J Walking

Pat Robertson’s Christian Broadcasting Network (CBN) reports on “The Abortion War Abroad,” and optimistically highlights pro-life changes:

This spring, Poland will decide whether to amend the constitution to ban the practice altogether.

In Paris last month, thousands marched to ban abortions outright.

And last year Italy placed import restrictions on RU-486, commonly known as “the morning after pill.”

The difference, CBN reports, between Europe’s abortion “wars” and US conflicts over abortion is motivation – European birth rates have been dropping and that has a lot of people – in government, in churches, in financial institutions – scared. Apparently, this growing move towards restricting abortion is an effort to address that problem. For a fascinating, detailed look at EU population issues (published by the EU), click here.

European birth rates are well below “replacement level” – the rate of birth needed to keep population stable – and have been for a while. Fourteen EU countries, including Germany, Hungary, and Poland, saw population deceases in the last year. Italy is on course to see its population drop by one-third by 2050. Meanwhile, government officials throughout the EU see the population stagnation as hindrance to the EU’s continued economic expansion – the math is easy, fewer people means fewer workers and fewer workers means fewer taxes and on and on.

Further complicating European population issues is the so-called “Muslim issue”. Muslim Europeans have a dramatically higher birth rate than Europeans. That combined with waves of Muslim immigration into Europe is causing even greater tension because European Muslims are overwhelmingly disenfranchised and radical Islam is flourishing.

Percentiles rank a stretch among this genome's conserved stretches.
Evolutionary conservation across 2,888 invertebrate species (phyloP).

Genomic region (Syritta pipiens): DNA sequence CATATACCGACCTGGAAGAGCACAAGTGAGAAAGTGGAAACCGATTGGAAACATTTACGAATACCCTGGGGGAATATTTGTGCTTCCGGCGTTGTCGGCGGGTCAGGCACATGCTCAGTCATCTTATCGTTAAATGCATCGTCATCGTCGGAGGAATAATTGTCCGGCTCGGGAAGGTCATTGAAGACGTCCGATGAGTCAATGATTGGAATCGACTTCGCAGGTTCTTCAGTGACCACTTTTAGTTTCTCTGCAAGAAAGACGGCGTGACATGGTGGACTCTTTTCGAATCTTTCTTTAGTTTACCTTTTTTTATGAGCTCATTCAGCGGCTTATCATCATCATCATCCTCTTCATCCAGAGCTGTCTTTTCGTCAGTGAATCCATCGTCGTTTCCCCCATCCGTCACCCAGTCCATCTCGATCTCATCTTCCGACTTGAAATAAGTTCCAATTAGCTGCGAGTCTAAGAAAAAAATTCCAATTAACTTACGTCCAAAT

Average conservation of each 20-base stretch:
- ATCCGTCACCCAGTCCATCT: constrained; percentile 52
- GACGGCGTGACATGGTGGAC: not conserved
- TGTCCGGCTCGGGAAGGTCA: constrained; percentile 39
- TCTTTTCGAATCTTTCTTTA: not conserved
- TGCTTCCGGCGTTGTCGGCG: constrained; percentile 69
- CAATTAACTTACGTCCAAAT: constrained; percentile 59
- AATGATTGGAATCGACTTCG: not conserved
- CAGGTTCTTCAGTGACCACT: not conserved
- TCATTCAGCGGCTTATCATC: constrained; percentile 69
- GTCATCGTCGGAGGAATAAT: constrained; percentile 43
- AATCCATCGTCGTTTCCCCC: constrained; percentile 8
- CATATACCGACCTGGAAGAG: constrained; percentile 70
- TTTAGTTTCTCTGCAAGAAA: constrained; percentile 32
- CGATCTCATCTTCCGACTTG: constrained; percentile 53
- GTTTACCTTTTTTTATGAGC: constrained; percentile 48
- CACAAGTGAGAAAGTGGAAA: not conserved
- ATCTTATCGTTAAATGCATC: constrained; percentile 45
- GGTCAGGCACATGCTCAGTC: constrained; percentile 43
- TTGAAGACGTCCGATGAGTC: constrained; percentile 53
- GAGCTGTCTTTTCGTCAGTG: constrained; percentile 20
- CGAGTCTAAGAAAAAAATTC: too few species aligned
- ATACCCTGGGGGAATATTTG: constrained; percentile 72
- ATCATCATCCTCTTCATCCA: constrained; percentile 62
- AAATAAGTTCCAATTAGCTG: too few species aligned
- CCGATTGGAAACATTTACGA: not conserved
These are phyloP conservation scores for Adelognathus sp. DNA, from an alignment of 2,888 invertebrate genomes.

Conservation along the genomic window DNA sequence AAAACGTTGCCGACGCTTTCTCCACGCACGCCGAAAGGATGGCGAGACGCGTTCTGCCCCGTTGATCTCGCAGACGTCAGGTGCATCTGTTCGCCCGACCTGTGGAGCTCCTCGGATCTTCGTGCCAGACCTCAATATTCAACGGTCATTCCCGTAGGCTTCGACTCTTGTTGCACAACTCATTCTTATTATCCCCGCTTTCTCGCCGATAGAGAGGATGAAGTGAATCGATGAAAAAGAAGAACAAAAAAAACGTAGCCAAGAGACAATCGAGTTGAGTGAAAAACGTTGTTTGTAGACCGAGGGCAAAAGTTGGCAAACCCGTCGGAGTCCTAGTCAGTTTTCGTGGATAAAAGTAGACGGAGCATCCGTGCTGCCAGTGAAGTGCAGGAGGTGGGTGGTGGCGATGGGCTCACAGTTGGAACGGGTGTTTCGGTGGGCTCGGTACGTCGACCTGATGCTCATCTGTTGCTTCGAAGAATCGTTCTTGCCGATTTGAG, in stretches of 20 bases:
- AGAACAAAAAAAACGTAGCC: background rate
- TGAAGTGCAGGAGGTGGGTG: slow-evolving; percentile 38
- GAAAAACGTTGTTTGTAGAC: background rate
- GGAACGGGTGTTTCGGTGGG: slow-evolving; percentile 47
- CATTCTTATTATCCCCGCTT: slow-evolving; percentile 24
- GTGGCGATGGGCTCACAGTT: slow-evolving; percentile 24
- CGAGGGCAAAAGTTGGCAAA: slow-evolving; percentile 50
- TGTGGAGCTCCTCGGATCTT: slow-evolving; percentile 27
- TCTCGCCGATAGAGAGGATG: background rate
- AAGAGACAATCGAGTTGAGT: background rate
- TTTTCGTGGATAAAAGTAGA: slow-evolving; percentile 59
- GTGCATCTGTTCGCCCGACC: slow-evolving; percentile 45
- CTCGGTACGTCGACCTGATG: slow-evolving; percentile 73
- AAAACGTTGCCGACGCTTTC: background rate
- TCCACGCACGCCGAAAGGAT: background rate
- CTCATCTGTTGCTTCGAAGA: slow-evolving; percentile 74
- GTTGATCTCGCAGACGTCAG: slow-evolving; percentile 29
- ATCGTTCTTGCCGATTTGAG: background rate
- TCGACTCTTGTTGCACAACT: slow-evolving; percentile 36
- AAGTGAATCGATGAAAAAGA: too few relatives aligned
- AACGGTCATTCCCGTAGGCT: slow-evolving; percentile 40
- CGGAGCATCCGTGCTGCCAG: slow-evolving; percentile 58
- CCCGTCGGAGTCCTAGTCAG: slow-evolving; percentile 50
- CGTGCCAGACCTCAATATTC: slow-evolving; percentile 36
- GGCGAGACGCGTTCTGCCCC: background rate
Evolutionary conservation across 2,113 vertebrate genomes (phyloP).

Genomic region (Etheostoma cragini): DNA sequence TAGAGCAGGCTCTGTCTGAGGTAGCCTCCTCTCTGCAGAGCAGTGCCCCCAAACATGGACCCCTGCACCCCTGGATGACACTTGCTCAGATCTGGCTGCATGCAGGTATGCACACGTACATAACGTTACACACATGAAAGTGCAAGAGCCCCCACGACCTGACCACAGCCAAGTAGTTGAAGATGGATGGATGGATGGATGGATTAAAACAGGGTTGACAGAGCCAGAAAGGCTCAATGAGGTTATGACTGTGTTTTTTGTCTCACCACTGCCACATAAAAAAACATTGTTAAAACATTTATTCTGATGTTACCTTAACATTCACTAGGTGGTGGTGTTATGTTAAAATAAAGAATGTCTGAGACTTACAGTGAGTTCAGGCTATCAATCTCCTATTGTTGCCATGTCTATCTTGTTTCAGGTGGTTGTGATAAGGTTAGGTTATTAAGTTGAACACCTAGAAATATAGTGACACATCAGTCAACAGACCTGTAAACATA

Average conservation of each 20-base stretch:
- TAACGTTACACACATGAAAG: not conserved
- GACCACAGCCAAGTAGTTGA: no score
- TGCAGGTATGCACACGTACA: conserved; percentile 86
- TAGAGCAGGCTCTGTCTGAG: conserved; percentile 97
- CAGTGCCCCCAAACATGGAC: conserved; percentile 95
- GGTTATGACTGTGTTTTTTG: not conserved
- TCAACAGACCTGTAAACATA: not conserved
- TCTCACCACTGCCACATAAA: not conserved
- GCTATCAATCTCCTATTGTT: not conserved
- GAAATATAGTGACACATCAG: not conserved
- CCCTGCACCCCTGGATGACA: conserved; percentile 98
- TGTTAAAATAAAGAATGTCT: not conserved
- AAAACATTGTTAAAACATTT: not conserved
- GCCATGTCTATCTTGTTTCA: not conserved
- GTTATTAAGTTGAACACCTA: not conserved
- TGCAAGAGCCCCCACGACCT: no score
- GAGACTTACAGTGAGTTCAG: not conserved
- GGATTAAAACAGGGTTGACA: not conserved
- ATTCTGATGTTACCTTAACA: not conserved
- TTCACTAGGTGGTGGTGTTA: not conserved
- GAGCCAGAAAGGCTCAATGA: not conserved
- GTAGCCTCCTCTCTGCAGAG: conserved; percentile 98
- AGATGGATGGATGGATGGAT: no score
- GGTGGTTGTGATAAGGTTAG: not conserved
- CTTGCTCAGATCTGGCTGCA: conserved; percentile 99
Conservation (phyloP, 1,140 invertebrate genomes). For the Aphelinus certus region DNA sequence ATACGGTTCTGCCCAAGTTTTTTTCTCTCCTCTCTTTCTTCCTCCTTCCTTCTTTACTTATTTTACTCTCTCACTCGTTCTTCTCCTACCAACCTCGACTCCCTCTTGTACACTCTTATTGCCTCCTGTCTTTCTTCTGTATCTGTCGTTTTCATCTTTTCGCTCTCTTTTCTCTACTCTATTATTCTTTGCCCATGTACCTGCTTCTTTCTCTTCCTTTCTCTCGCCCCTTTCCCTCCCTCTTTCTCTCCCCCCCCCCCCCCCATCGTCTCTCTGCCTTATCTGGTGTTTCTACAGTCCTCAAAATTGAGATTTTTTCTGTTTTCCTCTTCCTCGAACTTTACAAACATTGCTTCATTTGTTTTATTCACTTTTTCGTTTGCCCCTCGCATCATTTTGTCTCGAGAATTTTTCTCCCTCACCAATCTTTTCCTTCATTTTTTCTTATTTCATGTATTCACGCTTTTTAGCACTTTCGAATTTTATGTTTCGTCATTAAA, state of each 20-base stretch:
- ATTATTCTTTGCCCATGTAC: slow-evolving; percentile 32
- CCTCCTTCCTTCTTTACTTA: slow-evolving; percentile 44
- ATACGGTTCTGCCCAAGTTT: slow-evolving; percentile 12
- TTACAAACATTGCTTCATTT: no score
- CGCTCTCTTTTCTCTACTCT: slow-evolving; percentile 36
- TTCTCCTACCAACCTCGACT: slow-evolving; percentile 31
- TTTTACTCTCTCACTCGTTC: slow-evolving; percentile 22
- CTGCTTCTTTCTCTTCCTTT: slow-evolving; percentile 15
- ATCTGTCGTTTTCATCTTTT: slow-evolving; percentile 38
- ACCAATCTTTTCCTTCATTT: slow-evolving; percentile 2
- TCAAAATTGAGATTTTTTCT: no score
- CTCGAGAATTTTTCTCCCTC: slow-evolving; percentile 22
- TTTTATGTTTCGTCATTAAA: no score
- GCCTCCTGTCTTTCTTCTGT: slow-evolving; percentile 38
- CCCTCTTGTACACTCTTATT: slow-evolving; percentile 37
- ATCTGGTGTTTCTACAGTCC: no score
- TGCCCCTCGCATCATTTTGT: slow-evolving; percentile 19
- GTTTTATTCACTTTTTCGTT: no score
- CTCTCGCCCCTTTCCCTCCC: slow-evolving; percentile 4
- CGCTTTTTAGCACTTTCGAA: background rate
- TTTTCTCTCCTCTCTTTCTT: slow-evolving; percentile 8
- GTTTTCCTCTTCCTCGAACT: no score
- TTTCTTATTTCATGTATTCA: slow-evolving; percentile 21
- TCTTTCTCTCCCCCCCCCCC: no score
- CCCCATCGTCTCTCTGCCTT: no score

That, in a simplified nutshell, is the European population “problem.” I’m pro-life, but it is fairly obvious that for these issues, restricting abortion isn’t going to solve any of the enormously serious population problems facing Europe. Europe’s issues are more spiritual than anything else – they are matters of family, love, priorities, tolerance. These are matters to take to God – matters where I believe Jesus does have answers. But they are also matters that government is both ill-suited and ill-advised to address.

That isn’t to say government isn’t trying, however. Italy is starting to pay women up to 10 000 Euros to have second children. Perhaps there is nothing wrong with that and there have been other “birth encouragement” policies in the past. But then again Hitler handed out medals to women with large families – in 1939, 3 million women were awarded medals for having four or more children.

More significantly, it begets a scary question – what if that doesn’t work? What if the population continues to decline? What happens then? Europe is on dangerous ground. This is not about an “abortion war,” this is about fundamental ethics and life itself.

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